OTTAWA — The latest news on COVID-19 developments in Canada (all times eastern):
Saskatchewan has administered its first doses of the COVID-19 vaccine to health-care workers in Regina.
Nurses at the Regina General Hospital gave the province's first shots to a critical care doctor and an emergency room nurse this evening.
The Saskatchewan Health Authority says the injections happened less than five hours after the first shipment of the Pfizer vaccine arrived in the province.
The first vaccinations in Canada happened Monday in Toronto, Montreal and Quebec City and are rolling out elsewhere across the country.
Saskatchewan says nearly 2,000 health-care workers are to be immunized over the coming days as part of a pilot program that will test the province's vaccine delivery and storage.
The workers include staff in intensive care units, emergency departments and COVID-19 units at the Regina General.
Staff at Regina's Pasqua Hospital, as well as workers at COVID-19 testing and assessment centres, will also get the vaccine.
On the day the first vaccination was administered in B.C., another 21 people died of COVID-19.
A joint statement from provincial health officer Dr. Bonnie Henry and Health Minister Adrian Dix says 688 people have died since the pandemic started.
There were 522 new cases of COVID-19 for a total of 43,463 cases.
The statement says it's a momentous day in the province with the start of the first vaccine clinics, but people need to remember they have to protect themselves and others while the vaccines roll out.
The first COVID-19 vaccination has been administered in British Columbia.
Health Minister Adrian Dix confirmed the immunization had taken place with a picture on his Twitter account.
Health-care workers in long-term care facilities and intensive care units are the first to get vaccinated in British Columbia.
Alberta says its first COVID-19 vaccinations happened this afternoon.
Premier Jason Kenney says a respiratory therapist in Edmonton and an intensive care nurse in Calgary were the first to get the shots.
The province is reporting 1,341 new cases of COVID-19.
It says 11 more people have died from the virus.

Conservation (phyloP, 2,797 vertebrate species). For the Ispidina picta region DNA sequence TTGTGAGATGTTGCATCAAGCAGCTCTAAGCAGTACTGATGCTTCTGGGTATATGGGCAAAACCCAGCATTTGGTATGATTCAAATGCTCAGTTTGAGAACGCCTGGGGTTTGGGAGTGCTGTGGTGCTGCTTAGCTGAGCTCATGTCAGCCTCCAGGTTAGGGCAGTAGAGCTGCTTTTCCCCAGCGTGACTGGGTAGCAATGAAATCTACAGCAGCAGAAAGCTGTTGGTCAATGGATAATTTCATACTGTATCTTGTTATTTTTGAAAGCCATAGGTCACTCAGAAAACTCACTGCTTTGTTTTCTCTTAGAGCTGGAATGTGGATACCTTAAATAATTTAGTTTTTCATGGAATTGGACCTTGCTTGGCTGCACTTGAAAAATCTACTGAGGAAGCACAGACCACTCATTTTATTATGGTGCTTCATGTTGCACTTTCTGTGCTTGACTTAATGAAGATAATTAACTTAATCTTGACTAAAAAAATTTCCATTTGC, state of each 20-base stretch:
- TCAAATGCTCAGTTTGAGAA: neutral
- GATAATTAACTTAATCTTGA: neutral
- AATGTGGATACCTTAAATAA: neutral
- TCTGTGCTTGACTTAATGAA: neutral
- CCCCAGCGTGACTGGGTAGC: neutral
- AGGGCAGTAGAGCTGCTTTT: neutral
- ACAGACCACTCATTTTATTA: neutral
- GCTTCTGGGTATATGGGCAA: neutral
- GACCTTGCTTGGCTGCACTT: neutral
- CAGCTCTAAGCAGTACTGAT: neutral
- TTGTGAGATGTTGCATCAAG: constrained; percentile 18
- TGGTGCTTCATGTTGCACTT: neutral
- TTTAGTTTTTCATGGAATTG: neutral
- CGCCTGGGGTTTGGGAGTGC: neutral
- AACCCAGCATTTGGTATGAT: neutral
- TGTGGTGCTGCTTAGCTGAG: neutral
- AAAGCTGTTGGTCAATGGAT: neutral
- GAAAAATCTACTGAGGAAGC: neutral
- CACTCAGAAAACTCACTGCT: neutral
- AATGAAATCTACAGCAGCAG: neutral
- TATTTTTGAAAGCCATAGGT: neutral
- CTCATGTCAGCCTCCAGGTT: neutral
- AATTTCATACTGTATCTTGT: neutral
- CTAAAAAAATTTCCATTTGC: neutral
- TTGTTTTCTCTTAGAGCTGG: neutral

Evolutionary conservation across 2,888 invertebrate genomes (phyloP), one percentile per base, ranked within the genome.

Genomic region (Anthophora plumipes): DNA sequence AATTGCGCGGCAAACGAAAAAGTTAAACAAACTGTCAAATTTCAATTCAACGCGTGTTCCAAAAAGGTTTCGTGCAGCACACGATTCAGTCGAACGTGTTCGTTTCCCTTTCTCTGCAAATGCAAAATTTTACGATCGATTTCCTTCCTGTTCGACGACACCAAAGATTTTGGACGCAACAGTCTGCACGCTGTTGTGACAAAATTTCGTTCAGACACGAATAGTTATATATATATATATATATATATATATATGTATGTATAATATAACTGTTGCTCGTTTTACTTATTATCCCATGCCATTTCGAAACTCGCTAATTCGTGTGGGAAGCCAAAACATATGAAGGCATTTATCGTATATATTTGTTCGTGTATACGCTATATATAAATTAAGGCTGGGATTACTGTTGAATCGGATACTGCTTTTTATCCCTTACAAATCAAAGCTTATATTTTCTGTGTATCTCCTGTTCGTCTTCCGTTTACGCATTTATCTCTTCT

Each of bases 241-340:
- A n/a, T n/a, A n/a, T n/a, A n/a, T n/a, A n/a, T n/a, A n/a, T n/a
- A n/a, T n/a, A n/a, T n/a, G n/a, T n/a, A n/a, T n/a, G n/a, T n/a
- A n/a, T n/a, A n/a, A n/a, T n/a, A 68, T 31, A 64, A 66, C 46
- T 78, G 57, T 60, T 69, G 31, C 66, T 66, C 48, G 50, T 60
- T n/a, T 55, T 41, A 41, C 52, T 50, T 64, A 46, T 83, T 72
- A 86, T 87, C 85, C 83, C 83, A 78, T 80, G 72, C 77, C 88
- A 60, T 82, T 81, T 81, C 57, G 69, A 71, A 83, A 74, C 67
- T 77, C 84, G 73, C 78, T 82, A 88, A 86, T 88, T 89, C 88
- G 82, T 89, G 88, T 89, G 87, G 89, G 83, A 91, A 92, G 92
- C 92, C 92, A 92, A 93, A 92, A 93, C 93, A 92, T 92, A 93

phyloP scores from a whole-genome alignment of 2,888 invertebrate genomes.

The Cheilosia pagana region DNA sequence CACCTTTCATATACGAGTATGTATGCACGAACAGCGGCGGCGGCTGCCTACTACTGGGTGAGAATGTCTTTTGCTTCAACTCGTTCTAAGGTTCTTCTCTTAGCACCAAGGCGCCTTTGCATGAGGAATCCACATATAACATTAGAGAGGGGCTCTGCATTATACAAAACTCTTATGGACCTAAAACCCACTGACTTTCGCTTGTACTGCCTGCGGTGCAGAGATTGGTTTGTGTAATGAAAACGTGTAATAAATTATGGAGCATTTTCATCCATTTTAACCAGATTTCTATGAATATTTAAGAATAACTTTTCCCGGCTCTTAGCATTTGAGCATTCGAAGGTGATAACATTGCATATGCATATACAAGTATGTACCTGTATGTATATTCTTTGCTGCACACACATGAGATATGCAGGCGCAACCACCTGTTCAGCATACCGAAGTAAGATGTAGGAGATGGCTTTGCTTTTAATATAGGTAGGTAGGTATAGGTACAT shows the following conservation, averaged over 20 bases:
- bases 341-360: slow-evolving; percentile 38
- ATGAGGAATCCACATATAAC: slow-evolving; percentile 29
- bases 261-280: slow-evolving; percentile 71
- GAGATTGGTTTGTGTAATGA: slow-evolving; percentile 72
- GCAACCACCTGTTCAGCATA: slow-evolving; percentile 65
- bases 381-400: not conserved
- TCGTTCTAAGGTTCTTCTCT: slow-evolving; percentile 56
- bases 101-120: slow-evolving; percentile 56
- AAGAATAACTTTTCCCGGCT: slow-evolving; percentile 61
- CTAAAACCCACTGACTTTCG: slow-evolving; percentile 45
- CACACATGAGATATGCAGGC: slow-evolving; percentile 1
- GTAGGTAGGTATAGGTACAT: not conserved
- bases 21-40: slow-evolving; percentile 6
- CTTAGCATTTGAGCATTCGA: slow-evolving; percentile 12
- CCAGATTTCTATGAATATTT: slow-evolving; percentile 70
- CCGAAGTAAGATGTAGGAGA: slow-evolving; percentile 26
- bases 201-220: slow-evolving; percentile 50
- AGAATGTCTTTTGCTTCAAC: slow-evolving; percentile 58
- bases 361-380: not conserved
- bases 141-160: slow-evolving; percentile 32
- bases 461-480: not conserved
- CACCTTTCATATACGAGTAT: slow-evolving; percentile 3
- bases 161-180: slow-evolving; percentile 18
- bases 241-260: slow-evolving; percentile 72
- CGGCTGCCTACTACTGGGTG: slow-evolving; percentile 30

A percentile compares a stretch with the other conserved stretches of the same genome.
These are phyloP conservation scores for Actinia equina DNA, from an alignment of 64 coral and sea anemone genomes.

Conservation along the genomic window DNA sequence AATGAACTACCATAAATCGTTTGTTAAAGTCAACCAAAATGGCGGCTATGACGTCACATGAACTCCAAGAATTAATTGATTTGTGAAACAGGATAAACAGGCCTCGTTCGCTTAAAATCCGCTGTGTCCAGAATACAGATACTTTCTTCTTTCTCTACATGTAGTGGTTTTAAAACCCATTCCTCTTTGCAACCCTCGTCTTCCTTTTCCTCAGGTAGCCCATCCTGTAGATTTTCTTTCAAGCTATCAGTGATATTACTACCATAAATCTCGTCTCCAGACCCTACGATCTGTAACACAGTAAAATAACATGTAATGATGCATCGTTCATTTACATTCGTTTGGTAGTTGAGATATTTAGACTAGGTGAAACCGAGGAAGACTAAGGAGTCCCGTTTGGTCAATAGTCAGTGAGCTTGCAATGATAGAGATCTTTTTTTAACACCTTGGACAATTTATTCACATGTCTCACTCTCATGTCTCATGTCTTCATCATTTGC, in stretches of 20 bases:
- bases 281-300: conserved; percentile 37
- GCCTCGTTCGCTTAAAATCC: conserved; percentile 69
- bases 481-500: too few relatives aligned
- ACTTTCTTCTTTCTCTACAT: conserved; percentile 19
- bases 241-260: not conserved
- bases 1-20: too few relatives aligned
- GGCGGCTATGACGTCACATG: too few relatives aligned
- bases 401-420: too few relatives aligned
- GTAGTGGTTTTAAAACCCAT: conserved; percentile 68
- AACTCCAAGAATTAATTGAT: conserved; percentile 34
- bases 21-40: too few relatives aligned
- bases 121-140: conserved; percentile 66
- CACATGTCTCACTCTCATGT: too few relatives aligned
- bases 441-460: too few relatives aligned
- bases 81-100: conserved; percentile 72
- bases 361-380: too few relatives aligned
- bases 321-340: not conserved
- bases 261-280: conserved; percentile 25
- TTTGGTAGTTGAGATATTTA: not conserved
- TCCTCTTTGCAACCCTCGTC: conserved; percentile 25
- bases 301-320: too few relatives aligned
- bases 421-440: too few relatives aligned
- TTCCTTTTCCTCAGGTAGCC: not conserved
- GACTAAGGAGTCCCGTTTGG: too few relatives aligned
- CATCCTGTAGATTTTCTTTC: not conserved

There are 742 people in hospital with the illness, and 137 of them are in intensive care.
Quebec is closing all non-essential businesses between Christmas day and at least Jan. 11.
Premier Francois Legault told reporters today that big-box stores will be prohibited from selling any goods that are deemed non-essential.
Legault is also forcing all office towers to empty starting Thursday and requiring employees to work from home until at least Jan. 11.
He says hospitals across the province are under too much pressure because of the COVID-19 pandemic to allow non-essential businesses to stay open during the holidays.
Manitoba Premier Brian Pallister says he is thinking about appointing a second health minister to help the province fight its high COVID-19 case numbers.
In a year-end interview with The Canadian Press, Pallister says the move would not be a criticism of Health Minister Cameron Friesen, but would help ease the workload in a department that, even in non-pandemic times, is the government's largest.
Friesen has faced criticism throughout the fall as Manitoba's COVID-19 cases rose sharply.
Saskatchewan is reporting seven more people who tested positive for COVID-19 have died.
Health officials says one person was in their 20s, while the others were all 50 and older.
Their deaths push the province's pandemic death toll to 98.
Another 194 new infections were reported, with 124 people in hospital.
The province says 26 patients are receiving intensive care.
Saskatchewan currently has the third-highest rate of active cases per capita in Canada, behind Manitoba and Alberta.
Today is the day for the first COVID-19 vaccinations in Alberta.
Health Minister Tyler Shandro says the first doses of the Pfizer-BioNTech vaccine are to be given to health workers in Edmonton and Calgary at 4 p.m. local time.
Premier Jason Kenney says the Calgary recipient will be a nurse.
Vaccinations were to begin on Wednesday, but Kenney says events are moving faster than expected.
About 3,900 doses of the vaccine — which must be stored in extremely cold temperatures — arrived on Monday night and are being thawed so they can be used.